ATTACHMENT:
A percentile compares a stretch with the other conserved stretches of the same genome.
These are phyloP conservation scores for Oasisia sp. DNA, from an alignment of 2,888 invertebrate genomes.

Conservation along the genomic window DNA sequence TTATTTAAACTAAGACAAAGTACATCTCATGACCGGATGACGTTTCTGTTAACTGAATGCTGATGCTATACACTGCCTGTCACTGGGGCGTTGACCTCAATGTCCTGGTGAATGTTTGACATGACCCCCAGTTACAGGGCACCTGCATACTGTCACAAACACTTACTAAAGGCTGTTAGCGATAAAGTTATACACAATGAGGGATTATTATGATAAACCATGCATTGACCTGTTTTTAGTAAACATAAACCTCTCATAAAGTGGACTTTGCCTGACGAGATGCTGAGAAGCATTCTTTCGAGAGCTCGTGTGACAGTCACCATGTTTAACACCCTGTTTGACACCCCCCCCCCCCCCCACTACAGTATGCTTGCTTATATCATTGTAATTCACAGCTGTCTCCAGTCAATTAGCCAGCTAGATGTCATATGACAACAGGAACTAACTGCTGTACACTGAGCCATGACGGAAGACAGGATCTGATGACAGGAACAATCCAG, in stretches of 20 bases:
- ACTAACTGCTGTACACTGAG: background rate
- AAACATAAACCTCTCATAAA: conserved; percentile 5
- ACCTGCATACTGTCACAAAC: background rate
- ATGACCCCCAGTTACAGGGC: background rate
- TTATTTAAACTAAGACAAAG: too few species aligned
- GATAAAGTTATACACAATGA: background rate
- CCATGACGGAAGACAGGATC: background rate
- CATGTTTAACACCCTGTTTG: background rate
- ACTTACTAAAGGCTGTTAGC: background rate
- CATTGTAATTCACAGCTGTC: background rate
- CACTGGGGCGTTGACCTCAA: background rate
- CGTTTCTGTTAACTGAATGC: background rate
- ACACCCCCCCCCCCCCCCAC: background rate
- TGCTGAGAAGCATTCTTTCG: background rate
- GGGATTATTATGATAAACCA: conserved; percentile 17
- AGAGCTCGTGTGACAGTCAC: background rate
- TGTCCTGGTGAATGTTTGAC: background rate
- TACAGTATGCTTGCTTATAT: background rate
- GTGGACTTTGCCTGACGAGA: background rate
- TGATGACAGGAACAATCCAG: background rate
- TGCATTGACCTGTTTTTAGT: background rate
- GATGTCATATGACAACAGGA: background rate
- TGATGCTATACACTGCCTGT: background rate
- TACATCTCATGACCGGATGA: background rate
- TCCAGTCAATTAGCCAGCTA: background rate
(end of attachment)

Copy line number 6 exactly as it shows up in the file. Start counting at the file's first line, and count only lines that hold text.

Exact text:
- ACCTGCATACTGTCACAAAC: background rate